As a result, when a request for changing the status of the logical volume, where the READ/WRITE_STATUS 44 of which is non-acceptable, to a status, where the READ/WRITE STATUS 44 is acceptable, from the host computer 300 is accepted, it is necessary to allocate an area of the disk device 150 to the logical volume 140 and to store data in the area.

FIG. 6 shows an example of the volume management information 410 stored in the control memory 120 of the disk system 100. A LOGICAL VOLUME IDENTIFIER 411 is an identifier of the corresponding logical volume 140. ACCEPTANCE OF ACCESS 413 is a status where the READ/WRITE STATUS 44 and the INQUIRY COMMAND STATUS 46 are combined. When the ACCEPTANCE OF ACCESS 413 is 1, the READ/WRITE STATUS 44 is acceptable and the INQUIRY COMMAND STATUS 46 is inquirable. On the other hand, when the ACCEPTANCE OF ACCESS 413 is 0, the READ/WRITE STATUS 44 is non-acceptable and the INQUIRY COMMAND STATUS 46 is inquirable. CAPACITY 415 indicates the capacity of the logical volume 140, and the unit thereof is, for example, a GB.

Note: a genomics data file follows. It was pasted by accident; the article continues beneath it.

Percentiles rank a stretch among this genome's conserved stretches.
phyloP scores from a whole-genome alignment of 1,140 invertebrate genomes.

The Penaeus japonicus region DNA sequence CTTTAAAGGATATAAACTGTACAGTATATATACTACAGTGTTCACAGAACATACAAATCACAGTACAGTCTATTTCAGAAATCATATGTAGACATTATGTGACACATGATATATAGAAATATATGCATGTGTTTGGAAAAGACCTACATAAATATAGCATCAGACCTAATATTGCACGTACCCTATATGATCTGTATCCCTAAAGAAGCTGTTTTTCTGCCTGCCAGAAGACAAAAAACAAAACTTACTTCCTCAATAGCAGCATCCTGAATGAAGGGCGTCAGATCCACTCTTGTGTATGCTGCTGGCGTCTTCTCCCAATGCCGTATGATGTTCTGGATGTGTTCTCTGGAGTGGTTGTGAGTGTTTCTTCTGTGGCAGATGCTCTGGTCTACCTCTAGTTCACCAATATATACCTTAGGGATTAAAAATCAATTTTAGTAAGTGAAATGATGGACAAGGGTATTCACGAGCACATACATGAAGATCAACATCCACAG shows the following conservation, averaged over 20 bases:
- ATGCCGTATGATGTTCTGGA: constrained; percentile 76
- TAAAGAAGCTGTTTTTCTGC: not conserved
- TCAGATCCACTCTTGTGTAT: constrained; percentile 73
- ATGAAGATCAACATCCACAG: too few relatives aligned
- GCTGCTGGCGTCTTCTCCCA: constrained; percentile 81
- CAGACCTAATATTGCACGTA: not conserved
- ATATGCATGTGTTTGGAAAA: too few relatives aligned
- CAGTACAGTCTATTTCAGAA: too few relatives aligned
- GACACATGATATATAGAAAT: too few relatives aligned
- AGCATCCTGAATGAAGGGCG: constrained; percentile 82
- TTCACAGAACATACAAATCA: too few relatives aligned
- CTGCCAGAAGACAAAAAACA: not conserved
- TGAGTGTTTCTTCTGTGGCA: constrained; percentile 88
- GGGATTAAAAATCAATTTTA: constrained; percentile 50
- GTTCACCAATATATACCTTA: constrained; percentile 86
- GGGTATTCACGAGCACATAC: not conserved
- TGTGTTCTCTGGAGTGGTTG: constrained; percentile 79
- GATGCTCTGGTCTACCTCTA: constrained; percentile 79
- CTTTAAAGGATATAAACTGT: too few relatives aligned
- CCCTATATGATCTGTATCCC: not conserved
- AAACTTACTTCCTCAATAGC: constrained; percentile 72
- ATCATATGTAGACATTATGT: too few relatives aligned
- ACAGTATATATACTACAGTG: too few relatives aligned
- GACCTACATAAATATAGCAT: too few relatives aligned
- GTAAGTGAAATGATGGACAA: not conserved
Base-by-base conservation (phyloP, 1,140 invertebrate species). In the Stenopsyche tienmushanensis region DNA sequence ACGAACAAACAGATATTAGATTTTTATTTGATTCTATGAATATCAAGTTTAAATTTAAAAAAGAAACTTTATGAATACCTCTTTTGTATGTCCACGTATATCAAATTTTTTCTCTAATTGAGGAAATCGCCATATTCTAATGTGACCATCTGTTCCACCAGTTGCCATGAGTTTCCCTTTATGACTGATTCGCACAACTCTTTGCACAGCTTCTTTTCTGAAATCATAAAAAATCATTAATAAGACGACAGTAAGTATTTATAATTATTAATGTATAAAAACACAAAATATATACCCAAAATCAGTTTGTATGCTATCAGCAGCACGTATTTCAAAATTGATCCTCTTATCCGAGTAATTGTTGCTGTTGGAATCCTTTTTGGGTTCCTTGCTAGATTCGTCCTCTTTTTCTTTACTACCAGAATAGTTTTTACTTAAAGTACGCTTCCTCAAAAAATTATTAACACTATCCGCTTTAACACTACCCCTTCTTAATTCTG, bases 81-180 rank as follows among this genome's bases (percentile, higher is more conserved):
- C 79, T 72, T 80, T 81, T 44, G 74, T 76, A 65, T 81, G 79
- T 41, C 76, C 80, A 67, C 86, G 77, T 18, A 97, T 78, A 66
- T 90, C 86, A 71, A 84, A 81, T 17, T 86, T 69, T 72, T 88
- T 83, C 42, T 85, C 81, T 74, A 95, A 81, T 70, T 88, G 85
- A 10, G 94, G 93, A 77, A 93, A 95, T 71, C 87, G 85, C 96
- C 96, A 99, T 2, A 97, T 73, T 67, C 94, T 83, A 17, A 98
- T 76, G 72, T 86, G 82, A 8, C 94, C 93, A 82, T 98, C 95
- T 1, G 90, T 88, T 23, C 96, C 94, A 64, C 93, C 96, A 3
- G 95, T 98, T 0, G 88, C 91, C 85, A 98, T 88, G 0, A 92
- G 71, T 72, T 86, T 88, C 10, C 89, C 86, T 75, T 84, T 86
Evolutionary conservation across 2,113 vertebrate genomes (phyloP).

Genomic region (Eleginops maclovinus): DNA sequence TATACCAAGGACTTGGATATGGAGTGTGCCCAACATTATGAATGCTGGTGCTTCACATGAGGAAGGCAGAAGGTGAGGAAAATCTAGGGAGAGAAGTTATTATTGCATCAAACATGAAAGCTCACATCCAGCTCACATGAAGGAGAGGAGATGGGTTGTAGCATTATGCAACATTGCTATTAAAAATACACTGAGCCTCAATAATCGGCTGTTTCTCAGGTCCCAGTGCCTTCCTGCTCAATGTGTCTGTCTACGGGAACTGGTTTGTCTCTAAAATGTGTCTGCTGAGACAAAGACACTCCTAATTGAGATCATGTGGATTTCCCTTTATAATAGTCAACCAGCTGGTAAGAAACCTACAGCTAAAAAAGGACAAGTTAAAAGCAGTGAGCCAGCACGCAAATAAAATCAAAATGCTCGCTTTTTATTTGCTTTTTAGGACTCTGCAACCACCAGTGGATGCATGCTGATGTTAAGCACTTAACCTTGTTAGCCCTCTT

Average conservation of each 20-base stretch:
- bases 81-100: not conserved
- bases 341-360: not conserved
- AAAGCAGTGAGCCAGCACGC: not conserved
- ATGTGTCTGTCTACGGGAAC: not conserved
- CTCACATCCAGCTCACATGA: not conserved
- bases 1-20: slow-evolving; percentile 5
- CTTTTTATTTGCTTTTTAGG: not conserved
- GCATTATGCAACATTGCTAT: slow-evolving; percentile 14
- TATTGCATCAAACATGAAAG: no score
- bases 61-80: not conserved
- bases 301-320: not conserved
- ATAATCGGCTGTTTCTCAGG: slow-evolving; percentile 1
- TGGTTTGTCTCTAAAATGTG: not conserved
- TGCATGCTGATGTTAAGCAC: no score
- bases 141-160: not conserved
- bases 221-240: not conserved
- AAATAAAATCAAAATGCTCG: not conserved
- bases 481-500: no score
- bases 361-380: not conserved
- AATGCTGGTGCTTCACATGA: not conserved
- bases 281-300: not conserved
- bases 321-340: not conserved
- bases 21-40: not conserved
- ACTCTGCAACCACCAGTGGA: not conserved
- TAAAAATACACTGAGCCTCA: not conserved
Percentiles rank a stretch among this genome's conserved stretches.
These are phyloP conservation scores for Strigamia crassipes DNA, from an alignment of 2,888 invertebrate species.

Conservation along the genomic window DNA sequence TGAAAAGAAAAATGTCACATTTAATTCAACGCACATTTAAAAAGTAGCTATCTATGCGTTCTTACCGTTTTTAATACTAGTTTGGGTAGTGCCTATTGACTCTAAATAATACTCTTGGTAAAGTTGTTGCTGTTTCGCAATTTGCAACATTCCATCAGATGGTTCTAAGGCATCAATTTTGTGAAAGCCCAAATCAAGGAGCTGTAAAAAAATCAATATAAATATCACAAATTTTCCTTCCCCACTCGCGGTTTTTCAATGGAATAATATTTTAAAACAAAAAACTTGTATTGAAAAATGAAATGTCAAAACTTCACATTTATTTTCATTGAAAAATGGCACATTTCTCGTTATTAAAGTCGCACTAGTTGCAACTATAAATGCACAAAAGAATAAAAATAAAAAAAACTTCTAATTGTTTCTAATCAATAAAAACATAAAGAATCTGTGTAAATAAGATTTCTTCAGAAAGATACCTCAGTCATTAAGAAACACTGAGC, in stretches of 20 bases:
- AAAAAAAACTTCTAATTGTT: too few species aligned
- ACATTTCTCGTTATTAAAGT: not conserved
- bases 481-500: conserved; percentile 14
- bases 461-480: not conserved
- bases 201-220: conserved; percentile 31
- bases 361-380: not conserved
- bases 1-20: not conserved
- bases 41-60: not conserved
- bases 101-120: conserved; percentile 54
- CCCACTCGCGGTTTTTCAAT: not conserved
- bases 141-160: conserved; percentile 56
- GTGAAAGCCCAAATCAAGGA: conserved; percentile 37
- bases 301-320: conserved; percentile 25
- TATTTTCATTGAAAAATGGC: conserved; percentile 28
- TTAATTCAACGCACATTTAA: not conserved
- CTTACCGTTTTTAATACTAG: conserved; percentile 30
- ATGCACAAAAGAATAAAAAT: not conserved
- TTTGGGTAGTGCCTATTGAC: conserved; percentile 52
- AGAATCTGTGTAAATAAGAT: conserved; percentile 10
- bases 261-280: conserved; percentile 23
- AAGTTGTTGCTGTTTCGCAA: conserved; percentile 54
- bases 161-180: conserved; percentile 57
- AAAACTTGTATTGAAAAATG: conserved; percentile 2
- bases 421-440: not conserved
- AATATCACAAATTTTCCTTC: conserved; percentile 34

A PRIMARY LOGICAL VOLUME NUMBER 417 denotes the number of a primary logical volume 140. A LOGICAL VOLUME STATUS 419 denotes a status of a corresponding logical volume 140. Here, the LOGICAL VOLUME STATUS 419 changes in accordance with the status change shown in FIG. 5A or 5B. A SECONDARY LOGICAL VOLUME NUMBER 421 denotes a number of an allocated logical volume when a different logical volume 140 is allocated to the tape 10, that is, when the status change shown in FIG. 5A is performed. An ALLOCATED TAPE NUMBER 425 denotes the number of the tape 10 allocated to the corresponding logical volume 140.

In the information shown in FIG. 6, the LOGICAL VOLUME IDENTIFIERS 411 range from V1 to V4, the ACCEPTANCE OF ACCESS 413 are all 1, and the CAPACITY 415 and the PRIMARY LOGICAL VOLUME NUMBER 417 are defined, respectively. Since the LOGICAL VOLUME STATUSES 419 are all SMPL 22, information from the SECONDARY LOGICAL VOLUME NUMBER 421 is not set.